The WSJ article, in particular, was interesting because it specifically dealt with the school district of Greece, New York--the school system that was in the news last year when a 17 year old autistic boy named Jason McElwain scored 20 points in the last four minutes of a varsity basketball game. McElwain had been the team's equipment manager. Team members had begged that the student get an opportunity to play in an actual game before he graduated--success beyond anyone's wildest dreams ensued. At the time, the media presented the event as an inclusion success story.
But here's the seamy underbelly of the mainstreaming philosophy:
Special-education budgets plummeted, too. Between the 1998-99 and 2004-05 school years, Greece reduced its spending on programs for disabled students by 26%, to $13.1 million from $17.6 million. Spending on special education dropped to 8% from 15% of total expenditures.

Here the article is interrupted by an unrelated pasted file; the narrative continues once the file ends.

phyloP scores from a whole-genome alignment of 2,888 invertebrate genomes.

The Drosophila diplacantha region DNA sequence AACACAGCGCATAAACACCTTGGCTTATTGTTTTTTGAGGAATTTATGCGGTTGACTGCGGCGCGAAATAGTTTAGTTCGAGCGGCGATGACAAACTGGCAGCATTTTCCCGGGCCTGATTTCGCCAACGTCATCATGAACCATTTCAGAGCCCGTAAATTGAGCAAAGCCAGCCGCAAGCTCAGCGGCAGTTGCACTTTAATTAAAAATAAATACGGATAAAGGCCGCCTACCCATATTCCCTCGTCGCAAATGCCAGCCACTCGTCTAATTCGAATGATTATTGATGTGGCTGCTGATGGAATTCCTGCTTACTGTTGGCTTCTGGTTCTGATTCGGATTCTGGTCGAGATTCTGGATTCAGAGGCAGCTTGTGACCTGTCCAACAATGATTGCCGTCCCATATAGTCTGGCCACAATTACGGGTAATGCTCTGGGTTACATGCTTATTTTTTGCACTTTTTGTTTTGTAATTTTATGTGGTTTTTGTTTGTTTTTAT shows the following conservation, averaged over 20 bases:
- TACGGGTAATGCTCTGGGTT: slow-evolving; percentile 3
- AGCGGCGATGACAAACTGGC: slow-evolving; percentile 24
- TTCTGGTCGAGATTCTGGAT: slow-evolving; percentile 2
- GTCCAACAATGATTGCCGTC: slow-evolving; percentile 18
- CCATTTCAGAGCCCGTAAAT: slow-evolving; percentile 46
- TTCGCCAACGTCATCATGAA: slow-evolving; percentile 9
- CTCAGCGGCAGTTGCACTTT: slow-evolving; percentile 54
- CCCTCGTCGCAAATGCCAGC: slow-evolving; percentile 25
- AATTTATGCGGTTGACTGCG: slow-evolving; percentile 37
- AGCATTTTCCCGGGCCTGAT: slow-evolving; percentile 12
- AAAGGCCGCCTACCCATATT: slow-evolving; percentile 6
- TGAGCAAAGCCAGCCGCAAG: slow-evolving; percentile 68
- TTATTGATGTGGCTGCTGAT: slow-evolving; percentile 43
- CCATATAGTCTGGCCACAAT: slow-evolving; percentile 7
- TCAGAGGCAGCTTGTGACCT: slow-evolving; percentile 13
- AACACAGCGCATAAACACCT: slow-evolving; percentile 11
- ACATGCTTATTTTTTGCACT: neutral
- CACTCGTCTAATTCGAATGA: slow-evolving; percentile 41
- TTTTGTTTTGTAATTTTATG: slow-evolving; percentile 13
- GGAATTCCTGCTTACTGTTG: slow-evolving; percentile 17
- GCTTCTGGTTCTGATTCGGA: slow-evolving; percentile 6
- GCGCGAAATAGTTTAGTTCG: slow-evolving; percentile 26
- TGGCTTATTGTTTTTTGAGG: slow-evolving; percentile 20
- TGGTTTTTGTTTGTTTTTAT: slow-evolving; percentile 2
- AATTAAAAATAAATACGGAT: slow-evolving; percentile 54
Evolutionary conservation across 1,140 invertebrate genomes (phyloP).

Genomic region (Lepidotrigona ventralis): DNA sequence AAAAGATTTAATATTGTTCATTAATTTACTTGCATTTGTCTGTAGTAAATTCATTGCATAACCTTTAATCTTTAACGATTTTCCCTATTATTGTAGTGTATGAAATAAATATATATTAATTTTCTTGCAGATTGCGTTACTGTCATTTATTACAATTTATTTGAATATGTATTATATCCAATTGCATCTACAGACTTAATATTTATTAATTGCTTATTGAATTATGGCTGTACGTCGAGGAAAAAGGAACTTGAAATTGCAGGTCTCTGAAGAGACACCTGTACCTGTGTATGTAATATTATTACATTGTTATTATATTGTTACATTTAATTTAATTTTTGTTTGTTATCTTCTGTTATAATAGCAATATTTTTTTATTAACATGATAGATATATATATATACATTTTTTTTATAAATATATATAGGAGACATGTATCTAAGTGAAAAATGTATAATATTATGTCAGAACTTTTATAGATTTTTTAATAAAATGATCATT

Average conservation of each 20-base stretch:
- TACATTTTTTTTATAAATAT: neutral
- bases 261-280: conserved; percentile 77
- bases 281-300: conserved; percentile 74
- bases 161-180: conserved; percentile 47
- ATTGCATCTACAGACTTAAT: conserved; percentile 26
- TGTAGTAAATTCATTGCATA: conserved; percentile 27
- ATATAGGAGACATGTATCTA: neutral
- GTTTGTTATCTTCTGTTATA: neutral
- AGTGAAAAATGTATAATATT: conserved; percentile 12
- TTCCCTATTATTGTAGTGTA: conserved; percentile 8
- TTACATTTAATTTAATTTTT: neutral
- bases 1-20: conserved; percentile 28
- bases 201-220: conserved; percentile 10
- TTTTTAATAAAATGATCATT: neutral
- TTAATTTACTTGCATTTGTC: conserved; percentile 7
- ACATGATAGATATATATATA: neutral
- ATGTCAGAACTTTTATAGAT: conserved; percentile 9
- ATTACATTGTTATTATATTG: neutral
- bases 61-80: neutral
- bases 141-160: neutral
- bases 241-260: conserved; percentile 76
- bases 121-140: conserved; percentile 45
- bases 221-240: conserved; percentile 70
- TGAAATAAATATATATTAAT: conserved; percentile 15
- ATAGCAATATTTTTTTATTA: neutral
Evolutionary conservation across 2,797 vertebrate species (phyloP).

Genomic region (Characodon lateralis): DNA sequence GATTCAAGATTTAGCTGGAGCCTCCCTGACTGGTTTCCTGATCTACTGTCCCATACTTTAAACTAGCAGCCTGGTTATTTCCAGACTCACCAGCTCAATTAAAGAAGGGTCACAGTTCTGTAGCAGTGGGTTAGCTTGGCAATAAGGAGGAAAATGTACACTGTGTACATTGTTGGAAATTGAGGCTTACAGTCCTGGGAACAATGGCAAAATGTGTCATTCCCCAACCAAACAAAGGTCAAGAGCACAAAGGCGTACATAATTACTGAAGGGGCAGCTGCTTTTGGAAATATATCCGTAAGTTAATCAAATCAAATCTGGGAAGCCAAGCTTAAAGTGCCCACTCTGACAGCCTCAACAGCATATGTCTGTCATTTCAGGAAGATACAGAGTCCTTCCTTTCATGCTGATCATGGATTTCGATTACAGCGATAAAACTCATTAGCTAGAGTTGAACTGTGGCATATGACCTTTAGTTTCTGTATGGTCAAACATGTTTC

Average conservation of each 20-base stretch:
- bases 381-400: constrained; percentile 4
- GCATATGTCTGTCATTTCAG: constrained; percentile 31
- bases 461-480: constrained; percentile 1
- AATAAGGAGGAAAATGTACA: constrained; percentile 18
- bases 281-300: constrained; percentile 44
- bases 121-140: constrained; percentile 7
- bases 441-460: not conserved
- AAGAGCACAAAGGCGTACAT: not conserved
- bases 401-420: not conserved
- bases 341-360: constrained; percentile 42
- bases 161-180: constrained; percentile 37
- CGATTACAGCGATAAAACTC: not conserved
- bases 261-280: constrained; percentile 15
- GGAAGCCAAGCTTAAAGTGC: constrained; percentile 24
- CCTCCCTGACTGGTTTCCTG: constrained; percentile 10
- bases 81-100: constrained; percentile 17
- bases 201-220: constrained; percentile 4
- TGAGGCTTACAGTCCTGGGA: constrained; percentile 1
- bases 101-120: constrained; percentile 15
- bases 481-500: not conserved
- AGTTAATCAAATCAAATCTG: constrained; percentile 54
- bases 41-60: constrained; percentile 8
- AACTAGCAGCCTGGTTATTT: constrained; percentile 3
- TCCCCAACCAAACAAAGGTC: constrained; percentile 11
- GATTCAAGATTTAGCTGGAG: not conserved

Upset at what they describe as the district's increasing refusal to provide services, a group of parents began meeting and comparing notes. They suspected that the district was effectively mainstreaming by simply capping the number of students eligible for services. Some children who were classified as special-education students were declassified and placed in regular classrooms with little or no additional help.
This kind of info...it's like Christmas coming early, ain't it?